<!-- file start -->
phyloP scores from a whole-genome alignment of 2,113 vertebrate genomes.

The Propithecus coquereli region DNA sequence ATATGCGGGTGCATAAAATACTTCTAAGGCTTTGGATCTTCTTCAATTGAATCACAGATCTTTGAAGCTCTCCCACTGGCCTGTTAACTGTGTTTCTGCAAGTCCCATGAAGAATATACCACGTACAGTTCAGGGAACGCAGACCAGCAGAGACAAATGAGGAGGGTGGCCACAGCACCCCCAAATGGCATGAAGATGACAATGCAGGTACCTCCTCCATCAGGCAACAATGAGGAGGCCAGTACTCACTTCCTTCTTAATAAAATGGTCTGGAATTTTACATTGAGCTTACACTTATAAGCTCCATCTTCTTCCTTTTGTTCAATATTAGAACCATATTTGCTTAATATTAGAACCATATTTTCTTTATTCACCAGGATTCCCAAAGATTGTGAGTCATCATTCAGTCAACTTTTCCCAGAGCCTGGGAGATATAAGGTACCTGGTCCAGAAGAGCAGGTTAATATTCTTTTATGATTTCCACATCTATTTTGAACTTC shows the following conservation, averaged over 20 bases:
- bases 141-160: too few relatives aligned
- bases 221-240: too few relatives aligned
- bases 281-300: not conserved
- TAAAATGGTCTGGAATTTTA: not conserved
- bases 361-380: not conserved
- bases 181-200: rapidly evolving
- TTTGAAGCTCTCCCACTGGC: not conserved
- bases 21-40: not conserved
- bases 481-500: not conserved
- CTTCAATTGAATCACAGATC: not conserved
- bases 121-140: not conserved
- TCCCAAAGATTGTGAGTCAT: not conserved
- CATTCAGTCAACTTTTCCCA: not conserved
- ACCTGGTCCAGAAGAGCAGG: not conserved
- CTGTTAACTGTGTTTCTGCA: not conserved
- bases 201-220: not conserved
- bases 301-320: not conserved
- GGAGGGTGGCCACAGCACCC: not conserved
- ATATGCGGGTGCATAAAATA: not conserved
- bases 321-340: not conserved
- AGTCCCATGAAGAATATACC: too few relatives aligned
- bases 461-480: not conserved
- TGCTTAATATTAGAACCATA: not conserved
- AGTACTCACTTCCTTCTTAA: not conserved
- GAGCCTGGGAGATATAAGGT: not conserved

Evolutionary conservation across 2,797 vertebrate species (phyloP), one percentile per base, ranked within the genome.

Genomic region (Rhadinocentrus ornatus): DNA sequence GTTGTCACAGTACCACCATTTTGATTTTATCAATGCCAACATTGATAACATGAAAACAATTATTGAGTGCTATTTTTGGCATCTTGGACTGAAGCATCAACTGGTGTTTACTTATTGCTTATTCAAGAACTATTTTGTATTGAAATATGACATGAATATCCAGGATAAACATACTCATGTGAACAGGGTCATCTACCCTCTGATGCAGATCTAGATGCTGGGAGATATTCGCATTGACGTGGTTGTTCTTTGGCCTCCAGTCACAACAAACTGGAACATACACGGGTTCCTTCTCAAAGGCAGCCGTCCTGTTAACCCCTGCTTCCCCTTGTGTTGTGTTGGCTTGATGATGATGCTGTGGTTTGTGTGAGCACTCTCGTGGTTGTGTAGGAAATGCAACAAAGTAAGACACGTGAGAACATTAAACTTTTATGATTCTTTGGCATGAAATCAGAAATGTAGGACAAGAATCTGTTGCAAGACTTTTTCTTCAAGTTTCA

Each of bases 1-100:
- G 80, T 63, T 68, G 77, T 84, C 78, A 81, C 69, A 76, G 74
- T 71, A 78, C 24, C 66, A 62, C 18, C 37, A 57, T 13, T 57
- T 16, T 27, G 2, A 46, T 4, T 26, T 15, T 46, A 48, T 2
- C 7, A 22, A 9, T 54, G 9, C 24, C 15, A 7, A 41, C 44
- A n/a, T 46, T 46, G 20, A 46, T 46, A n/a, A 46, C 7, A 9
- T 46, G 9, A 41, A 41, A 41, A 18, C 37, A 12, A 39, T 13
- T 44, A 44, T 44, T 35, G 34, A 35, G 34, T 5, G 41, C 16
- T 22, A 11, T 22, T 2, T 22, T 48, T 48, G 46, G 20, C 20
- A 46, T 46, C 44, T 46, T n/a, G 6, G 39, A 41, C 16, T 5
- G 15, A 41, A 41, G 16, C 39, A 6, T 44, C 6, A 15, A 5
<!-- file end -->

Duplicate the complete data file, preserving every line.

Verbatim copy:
phyloP scores from a whole-genome alignment of 2,113 vertebrate genomes.

The Propithecus coquereli region DNA sequence ATATGCGGGTGCATAAAATACTTCTAAGGCTTTGGATCTTCTTCAATTGAATCACAGATCTTTGAAGCTCTCCCACTGGCCTGTTAACTGTGTTTCTGCAAGTCCCATGAAGAATATACCACGTACAGTTCAGGGAACGCAGACCAGCAGAGACAAATGAGGAGGGTGGCCACAGCACCCCCAAATGGCATGAAGATGACAATGCAGGTACCTCCTCCATCAGGCAACAATGAGGAGGCCAGTACTCACTTCCTTCTTAATAAAATGGTCTGGAATTTTACATTGAGCTTACACTTATAAGCTCCATCTTCTTCCTTTTGTTCAATATTAGAACCATATTTGCTTAATATTAGAACCATATTTTCTTTATTCACCAGGATTCCCAAAGATTGTGAGTCATCATTCAGTCAACTTTTCCCAGAGCCTGGGAGATATAAGGTACCTGGTCCAGAAGAGCAGGTTAATATTCTTTTATGATTTCCACATCTATTTTGAACTTC shows the following conservation, averaged over 20 bases:
- bases 141-160: too few relatives aligned
- bases 221-240: too few relatives aligned
- bases 281-300: not conserved
- TAAAATGGTCTGGAATTTTA: not conserved
- bases 361-380: not conserved
- bases 181-200: rapidly evolving
- TTTGAAGCTCTCCCACTGGC: not conserved
- bases 21-40: not conserved
- bases 481-500: not conserved
- CTTCAATTGAATCACAGATC: not conserved
- bases 121-140: not conserved
- TCCCAAAGATTGTGAGTCAT: not conserved
- CATTCAGTCAACTTTTCCCA: not conserved
- ACCTGGTCCAGAAGAGCAGG: not conserved
- CTGTTAACTGTGTTTCTGCA: not conserved
- bases 201-220: not conserved
- bases 301-320: not conserved
- GGAGGGTGGCCACAGCACCC: not conserved
- ATATGCGGGTGCATAAAATA: not conserved
- bases 321-340: not conserved
- AGTCCCATGAAGAATATACC: too few relatives aligned
- bases 461-480: not conserved
- TGCTTAATATTAGAACCATA: not conserved
- AGTACTCACTTCCTTCTTAA: not conserved
- GAGCCTGGGAGATATAAGGT: not conserved

Evolutionary conservation across 2,797 vertebrate species (phyloP), one percentile per base, ranked within the genome.

Genomic region (Rhadinocentrus ornatus): DNA sequence GTTGTCACAGTACCACCATTTTGATTTTATCAATGCCAACATTGATAACATGAAAACAATTATTGAGTGCTATTTTTGGCATCTTGGACTGAAGCATCAACTGGTGTTTACTTATTGCTTATTCAAGAACTATTTTGTATTGAAATATGACATGAATATCCAGGATAAACATACTCATGTGAACAGGGTCATCTACCCTCTGATGCAGATCTAGATGCTGGGAGATATTCGCATTGACGTGGTTGTTCTTTGGCCTCCAGTCACAACAAACTGGAACATACACGGGTTCCTTCTCAAAGGCAGCCGTCCTGTTAACCCCTGCTTCCCCTTGTGTTGTGTTGGCTTGATGATGATGCTGTGGTTTGTGTGAGCACTCTCGTGGTTGTGTAGGAAATGCAACAAAGTAAGACACGTGAGAACATTAAACTTTTATGATTCTTTGGCATGAAATCAGAAATGTAGGACAAGAATCTGTTGCAAGACTTTTTCTTCAAGTTTCA

Each of bases 1-100:
- G 80, T 63, T 68, G 77, T 84, C 78, A 81, C 69, A 76, G 74
- T 71, A 78, C 24, C 66, A 62, C 18, C 37, A 57, T 13, T 57
- T 16, T 27, G 2, A 46, T 4, T 26, T 15, T 46, A 48, T 2
- C 7, A 22, A 9, T 54, G 9, C 24, C 15, A 7, A 41, C 44
- A n/a, T 46, T 46, G 20, A 46, T 46, A n/a, A 46, C 7, A 9
- T 46, G 9, A 41, A 41, A 41, A 18, C 37, A 12, A 39, T 13
- T 44, A 44, T 44, T 35, G 34, A 35, G 34, T 5, G 41, C 16
- T 22, A 11, T 22, T 2, T 22, T 48, T 48, G 46, G 20, C 20
- A 46, T 46, C 44, T 46, T n/a, G 6, G 39, A 41, C 16, T 5
- G 15, A 41, A 41, G 16, C 39, A 6, T 44, C 6, A 15, A 5